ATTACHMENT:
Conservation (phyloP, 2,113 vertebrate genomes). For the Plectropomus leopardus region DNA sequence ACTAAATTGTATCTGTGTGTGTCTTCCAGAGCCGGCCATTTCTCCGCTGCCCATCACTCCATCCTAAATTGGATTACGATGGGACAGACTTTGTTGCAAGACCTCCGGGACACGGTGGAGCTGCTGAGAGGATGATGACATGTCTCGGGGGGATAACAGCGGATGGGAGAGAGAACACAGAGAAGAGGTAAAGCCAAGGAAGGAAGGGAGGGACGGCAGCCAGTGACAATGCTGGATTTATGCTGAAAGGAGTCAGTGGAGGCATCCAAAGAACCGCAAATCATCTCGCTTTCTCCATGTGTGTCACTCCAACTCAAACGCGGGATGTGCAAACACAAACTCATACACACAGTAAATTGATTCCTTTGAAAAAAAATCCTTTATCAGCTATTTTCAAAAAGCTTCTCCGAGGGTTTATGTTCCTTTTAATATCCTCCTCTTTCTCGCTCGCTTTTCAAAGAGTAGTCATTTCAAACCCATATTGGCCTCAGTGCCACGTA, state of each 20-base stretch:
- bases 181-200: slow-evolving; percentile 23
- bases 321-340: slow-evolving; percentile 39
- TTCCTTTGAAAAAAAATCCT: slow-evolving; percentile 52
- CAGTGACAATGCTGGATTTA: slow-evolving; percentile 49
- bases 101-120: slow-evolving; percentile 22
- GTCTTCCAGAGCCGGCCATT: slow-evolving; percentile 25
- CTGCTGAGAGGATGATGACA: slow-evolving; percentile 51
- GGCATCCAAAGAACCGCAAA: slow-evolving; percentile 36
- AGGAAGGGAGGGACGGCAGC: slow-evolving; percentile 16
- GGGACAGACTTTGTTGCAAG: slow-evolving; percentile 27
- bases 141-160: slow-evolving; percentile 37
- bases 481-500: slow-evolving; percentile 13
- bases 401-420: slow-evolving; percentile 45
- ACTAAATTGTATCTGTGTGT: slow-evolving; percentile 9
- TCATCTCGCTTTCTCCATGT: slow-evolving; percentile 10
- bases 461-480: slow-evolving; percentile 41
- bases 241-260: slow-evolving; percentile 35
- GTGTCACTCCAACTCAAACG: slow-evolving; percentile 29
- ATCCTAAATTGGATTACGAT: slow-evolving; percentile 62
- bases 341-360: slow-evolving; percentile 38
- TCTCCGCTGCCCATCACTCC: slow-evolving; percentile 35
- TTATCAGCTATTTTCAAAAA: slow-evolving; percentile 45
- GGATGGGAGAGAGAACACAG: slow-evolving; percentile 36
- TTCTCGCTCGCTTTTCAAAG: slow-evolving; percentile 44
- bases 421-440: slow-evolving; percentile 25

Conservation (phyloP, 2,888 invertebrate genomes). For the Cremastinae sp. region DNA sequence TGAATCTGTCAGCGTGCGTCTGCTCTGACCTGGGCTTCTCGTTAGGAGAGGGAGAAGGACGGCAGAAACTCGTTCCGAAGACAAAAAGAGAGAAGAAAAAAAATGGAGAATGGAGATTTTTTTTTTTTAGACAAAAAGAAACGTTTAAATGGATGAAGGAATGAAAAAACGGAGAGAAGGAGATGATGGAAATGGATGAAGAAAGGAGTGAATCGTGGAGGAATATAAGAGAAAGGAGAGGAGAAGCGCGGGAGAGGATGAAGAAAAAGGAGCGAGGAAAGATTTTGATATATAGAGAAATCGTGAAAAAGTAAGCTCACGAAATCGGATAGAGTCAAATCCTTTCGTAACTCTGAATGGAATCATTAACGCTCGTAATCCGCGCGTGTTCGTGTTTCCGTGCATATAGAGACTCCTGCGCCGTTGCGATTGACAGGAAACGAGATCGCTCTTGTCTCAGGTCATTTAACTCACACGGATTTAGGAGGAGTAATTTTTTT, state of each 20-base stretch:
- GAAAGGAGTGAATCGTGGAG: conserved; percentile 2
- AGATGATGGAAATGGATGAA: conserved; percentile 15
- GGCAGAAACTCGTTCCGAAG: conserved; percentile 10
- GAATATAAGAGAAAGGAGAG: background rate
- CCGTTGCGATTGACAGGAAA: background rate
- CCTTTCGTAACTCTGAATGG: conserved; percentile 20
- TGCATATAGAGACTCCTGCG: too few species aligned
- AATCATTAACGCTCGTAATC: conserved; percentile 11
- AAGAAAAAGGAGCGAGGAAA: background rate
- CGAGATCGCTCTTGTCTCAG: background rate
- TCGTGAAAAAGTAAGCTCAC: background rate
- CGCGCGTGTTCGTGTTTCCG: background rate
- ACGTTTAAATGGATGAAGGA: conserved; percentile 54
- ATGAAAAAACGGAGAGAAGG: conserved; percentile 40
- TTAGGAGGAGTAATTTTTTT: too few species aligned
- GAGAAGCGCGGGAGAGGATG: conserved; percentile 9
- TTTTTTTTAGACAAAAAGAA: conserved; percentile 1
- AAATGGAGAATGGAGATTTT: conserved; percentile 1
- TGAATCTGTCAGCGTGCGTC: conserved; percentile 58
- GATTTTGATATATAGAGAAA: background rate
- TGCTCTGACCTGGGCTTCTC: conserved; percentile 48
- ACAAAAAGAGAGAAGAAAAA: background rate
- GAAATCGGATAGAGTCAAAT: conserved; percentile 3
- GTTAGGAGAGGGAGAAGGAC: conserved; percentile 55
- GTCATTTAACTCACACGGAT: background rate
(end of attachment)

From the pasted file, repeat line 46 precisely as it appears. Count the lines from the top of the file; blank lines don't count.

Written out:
- TGAATCTGTCAGCGTGCGTC: conserved; percentile 58